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Physicist, Startup Founder, Blogger, Dad

Thursday, November 20, 2014

"We live in capitalism. Its power seems inescapable; so did the divine right of kings."




Ursula K. Le Guin, remarks at the National Book Awards. She acknowledged her fellow fantasy and sci-fi writers, who have for so long watched “the beautiful awards,” like the one she received, go to the “so-called realists.”
New Yorker: ... I think hard times are coming, when we will be wanting the voices of writers who can see alternatives to how we live now, and can see through our fear-stricken society and its obsessive technologies, to other ways of being. And even imagine some real grounds for hope. We will need writers who can remember freedom: poets, visionaries—the realists of a larger reality. Right now, I think we need writers who know the difference between production of a market commodity and the practice of an art. The profit motive is often in conflict with the aims of art. We live in capitalism. Its power seems inescapable; so did the divine right of kings. … Power can be resisted and changed by human beings; resistance and change often begin in art, and very often in our art—the art of words. I’ve had a long career and a good one, in good company, and here, at the end of it, I really don’t want to watch American literature get sold down the river. … The name of our beautiful reward is not profit. Its name is freedom.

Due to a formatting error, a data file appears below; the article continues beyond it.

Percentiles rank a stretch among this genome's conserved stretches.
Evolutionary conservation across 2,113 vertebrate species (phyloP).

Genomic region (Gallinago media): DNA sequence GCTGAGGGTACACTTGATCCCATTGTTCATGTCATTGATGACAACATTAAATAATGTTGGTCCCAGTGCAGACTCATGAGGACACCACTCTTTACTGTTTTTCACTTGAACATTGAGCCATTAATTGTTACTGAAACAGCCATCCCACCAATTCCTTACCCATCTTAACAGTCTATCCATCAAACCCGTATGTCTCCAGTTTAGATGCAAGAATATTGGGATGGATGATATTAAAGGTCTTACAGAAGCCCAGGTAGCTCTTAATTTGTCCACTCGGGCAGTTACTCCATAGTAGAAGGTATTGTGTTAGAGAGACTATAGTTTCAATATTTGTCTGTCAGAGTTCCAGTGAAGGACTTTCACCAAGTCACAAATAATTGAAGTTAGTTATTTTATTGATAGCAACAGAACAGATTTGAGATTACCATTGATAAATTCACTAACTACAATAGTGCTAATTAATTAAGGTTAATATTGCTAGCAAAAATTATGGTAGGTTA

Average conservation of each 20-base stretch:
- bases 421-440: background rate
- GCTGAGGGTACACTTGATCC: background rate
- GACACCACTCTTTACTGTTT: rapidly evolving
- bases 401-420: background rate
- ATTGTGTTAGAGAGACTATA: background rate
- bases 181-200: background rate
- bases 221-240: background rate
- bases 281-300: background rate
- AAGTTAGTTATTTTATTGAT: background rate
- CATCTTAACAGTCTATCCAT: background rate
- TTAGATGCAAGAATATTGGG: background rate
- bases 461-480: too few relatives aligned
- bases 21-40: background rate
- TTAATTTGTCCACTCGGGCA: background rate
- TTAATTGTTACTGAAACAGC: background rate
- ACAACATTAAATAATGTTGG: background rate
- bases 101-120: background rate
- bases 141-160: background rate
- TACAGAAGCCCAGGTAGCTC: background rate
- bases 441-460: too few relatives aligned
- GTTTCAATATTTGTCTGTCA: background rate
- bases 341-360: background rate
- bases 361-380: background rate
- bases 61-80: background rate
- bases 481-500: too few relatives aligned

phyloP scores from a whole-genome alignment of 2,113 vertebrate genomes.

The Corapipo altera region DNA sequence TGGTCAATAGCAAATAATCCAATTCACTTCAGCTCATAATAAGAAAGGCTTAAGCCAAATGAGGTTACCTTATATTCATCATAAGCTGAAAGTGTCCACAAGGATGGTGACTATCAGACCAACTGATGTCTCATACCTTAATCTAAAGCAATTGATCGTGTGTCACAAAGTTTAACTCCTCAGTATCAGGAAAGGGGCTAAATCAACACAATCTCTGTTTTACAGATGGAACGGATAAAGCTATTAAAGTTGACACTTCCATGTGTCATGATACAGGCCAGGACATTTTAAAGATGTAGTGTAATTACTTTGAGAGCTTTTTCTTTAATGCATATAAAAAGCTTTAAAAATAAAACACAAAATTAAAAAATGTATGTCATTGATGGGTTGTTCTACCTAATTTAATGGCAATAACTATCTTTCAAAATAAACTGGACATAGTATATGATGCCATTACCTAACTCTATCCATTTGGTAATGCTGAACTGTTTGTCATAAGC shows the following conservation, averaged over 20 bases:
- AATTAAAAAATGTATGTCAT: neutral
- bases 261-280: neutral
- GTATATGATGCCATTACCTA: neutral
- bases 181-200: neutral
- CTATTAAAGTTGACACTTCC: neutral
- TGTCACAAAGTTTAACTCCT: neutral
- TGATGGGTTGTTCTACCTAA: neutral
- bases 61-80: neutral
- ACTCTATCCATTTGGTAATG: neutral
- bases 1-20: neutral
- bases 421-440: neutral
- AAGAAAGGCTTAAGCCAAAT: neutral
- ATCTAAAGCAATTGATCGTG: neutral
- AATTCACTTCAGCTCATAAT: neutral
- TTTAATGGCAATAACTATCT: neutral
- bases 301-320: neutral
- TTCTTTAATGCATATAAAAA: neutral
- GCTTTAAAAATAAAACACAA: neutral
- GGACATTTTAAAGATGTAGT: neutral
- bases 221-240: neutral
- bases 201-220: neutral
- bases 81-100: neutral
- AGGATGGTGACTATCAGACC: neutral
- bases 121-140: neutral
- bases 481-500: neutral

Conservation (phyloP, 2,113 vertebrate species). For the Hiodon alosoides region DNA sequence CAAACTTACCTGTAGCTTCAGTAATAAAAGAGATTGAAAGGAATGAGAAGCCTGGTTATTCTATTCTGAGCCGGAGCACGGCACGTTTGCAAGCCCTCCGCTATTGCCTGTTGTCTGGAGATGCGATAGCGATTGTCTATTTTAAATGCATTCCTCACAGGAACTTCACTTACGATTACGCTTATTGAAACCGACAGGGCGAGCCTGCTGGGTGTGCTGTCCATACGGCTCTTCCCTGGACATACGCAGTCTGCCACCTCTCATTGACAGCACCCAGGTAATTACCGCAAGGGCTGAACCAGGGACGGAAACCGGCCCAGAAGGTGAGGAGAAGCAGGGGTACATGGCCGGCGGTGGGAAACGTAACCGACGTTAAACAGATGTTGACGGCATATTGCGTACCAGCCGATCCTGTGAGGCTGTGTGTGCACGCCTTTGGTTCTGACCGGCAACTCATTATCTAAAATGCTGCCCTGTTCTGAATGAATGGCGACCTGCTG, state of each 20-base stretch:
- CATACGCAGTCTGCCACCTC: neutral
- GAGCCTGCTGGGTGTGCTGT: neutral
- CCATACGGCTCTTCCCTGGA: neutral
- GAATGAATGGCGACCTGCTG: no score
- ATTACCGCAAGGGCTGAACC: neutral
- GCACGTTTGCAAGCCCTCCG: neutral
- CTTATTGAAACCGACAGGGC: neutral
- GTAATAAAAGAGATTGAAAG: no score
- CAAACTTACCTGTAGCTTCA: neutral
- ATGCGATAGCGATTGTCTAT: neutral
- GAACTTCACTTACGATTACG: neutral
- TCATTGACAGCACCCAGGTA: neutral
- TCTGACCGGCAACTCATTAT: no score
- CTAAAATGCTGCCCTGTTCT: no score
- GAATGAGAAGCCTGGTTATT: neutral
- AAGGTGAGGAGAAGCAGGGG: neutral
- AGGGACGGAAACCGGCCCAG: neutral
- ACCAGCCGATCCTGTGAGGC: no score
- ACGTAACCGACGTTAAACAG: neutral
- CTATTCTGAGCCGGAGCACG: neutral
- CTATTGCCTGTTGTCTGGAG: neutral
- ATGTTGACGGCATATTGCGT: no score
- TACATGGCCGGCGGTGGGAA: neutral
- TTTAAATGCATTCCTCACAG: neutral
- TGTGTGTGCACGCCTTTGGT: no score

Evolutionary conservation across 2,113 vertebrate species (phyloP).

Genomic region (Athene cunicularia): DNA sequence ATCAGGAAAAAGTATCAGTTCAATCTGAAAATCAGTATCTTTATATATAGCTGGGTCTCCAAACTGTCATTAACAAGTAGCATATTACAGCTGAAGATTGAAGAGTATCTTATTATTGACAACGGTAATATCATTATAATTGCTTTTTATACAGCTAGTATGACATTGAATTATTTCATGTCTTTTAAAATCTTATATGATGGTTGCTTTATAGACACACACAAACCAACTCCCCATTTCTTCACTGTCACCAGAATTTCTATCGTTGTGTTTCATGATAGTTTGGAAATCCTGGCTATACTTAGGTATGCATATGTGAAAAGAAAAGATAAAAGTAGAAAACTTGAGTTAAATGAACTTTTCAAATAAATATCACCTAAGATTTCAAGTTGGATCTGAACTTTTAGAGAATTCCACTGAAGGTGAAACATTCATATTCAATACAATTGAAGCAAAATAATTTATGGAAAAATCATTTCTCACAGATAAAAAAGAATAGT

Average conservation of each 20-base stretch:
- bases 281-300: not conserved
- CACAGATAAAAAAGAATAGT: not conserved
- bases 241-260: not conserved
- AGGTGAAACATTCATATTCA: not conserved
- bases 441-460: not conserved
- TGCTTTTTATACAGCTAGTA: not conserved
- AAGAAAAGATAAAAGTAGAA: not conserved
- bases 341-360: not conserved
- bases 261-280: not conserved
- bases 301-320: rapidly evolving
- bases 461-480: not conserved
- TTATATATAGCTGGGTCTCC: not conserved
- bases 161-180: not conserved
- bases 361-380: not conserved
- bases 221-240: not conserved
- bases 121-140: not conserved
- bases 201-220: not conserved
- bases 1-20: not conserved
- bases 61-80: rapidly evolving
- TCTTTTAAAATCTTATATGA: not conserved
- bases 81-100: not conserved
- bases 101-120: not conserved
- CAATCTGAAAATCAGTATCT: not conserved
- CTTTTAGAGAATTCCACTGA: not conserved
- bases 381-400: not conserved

2 comments:

brucelee2014 said...

The profit motive is often in conflict with the aims of art.

as if "art" has ever been anything other than a game played by the rich with the "artist" as pawn.

better name for art is "fart".

it's one of my habits. there's a special section on airplanes for me now. after sex I really like to light one up.

Nat Philosopher said...

In the US, total cost of government was (conservatively, and ignoring dead-weight effects which are huge) 51% of GDP, so we are less than half capitalist. http://costofgovernment.org/cost-government-arrives-july-a1853

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